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Eupalinos

Entrance of tunnel

Eupalinos (Ancient Greek: Εὐπαλῖνος) or Eupalinus of Megara was an ancient Greek engineer who built the Tunnel of Eupalinos on Samos Island in the 6th century BC.

The tunnel, presumably completed between 550 and 530 BC,[1] is the second known tunnel in history which was excavated from both ends and the first with a methodical approach in doing so.[2] Being also the longest tunnel of its time, the Tunnel of Eupalinos is regarded as a major feat of ancient engineering. It was constructed for the tyrant Polycrates of Samos, and was a remarkable 1,036 meters (3,399 ft) long. It brought water to the city, passing through limestone at the base of a hill; this tunnel still exists.

The Greek historian Herodotus describes the tunnel briefly in his Histories (3.60) and calls Eupalinos of Megara its architect:

I have dwelt rather long on the history of the Samians because theirs are the three greatest works (ergasmata) of all the Greeks. One is a tunnel (orygma amphistomon) through the base of a nine hundred foot high mountain. The tunnel's length is seven stades, its height and length (width) both eight feet. Throughout its length another cutting (orygma) has been dug (ororyktai) three feet wide and three feet deep, through which the water flowing in pipes is led into the city from an abundant spring. The builder (architekton) of the tunnel was the Megarian Eupalinus, son of Maustrophus.

Eupalinos is supposed to be the first hydraulic engineer in history whose name has been passed down. Apart from that, though, nothing more is known about him.[3]

A large road tunnel, named after Eupalinos has been recently built under the Geraneia mountains in Corinthia, to facilitate the new expressway connection between Athens and Corinth. Eupalinos tunnel is the longest of three subsequent tunnels of the same width at this expressway.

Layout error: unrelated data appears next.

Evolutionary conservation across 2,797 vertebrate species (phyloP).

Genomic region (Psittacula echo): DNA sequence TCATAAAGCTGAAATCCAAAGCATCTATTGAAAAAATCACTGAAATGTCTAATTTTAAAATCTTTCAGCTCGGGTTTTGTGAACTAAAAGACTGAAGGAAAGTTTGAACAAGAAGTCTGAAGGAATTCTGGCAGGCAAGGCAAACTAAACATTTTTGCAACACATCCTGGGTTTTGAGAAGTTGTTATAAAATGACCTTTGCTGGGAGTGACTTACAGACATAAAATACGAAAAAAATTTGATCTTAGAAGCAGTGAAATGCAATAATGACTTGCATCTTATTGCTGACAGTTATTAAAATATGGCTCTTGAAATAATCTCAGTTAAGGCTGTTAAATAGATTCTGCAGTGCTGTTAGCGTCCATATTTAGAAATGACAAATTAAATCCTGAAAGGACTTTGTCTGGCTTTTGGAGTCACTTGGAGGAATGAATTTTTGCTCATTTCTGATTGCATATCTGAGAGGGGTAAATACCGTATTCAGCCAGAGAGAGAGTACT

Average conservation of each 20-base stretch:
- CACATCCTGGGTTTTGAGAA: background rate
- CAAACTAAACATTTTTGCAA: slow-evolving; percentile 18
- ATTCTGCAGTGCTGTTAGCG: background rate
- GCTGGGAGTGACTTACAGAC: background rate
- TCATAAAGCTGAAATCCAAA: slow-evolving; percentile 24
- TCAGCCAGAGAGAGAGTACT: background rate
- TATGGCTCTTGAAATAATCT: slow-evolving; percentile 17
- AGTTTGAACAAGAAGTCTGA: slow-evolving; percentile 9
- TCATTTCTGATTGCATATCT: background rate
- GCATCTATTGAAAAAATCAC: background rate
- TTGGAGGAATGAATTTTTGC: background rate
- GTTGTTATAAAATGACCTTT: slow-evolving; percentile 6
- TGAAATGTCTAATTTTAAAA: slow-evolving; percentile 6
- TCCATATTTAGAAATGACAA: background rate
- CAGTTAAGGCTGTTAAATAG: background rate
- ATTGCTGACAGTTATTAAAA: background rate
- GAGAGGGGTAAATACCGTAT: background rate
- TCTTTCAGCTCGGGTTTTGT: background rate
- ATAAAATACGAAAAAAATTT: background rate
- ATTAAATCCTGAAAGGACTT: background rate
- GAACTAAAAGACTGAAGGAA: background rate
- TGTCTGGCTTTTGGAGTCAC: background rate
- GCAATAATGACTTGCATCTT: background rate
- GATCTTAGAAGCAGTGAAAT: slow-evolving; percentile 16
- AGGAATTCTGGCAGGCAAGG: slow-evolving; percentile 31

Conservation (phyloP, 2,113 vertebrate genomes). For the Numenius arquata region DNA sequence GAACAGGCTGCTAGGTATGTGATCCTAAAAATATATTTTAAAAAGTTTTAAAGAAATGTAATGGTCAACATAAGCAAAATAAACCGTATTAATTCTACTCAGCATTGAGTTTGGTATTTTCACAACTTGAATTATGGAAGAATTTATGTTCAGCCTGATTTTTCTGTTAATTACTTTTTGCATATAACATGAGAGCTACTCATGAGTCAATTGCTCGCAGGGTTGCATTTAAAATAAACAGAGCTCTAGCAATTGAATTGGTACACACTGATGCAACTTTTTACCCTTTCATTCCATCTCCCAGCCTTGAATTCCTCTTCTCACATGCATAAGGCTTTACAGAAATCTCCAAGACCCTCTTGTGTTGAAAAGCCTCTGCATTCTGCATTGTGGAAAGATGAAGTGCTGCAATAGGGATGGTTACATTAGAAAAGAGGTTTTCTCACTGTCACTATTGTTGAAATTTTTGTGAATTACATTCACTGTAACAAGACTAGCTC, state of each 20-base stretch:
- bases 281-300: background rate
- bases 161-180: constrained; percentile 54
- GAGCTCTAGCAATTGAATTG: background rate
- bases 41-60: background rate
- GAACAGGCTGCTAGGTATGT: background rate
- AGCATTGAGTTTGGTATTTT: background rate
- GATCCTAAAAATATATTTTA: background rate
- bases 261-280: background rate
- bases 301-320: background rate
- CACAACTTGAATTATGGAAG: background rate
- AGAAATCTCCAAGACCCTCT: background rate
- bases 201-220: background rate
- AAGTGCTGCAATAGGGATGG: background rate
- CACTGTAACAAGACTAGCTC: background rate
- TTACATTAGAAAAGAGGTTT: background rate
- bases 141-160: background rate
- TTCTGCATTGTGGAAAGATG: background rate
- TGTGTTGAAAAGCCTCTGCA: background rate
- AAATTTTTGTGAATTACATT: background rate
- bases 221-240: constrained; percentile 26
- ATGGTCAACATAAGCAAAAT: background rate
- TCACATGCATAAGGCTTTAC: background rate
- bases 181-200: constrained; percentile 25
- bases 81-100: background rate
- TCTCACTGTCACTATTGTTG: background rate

See also

References

  1. ^ Harry B. Evans, Review of Hermann Kienast, p.150
  2. ^ The oldest known tunnel which was dug by two teams from opposite ends was Siloam tunnel in Jerusalem, completed around 700 BC. However, numerous false starts in wrong directions, which took the tunnel 1,500 feet (460 m) to cover a distance of 1,000 feet (300 m), indicate that the work was done without a methodical approach (Burns 173). Rather, the workers followed probably an underground watercourse (Apostel 33).
  3. ^ Tom Apostel, p.33

Further reading

  • Olson, Åke (2012). "How Eupalinos navigated his way through the mountain-An empirical approach to the geometry of Eupalinos". Anatolia Antiqua, Institut Français d’Études Anatoliennes XX: 25–34. 
  •  
  • Burns, Alfred (1971). "The Tunnel of Eupalinus and the Tunnel Problem of Hero of Alexandria". Isis 62 (2): 172–185.  
  • Evans, Harry B. (1999). "Die Wasserleitung des Eupalinos auf Samos (Review)". American Journal of Archaeology 103 (1): 149–150. 
  • Goodfield, June; Toulmin, Stephen (1965). "How Was the Tunnel of Eupalinus Aligned?". Isis 56 (1): 46–55.  
  • Goodfield, June (June 1964). "The Tunnel of Eupalinus". Scientific American 210: 104–110.  
  • Kienast, Hermann J.; Bernd Meissner (1995). Die Wasserleitung des Eupalinos auf Samos. Samos (in German). Bonn: Habelt (in Komm.).  
  • Legon, Ronald P. (1981). Megara : the political history of a Greek city-state to 336 B.C. Ithaca, NY: Cornell University Press.  
  • Mitchell, B. M. (1973). "Herodotus and Samos". Journal of Hellenic Studies 95: 75–91.  
  • Shipley, Graham (1987). A history of Samos, 800-188 BC. Oxford: Clarendon Press.  
  • Van der Waerden, B. L. (1968). "Eupalinos and His Tunnel". Isis 59 (1): 82–83.  
  • White, K.D. (1984). Greek and Roman technology. Ithaca, NY: Cornell University Press.  

External links

  • Dan Hughes: The Tunnel of Eupalinos
  • Tom M. Apostol: The Tunnel of Samos (HTML)
  • The Eupalinian aqueduct by the Greek Ministry of Culture
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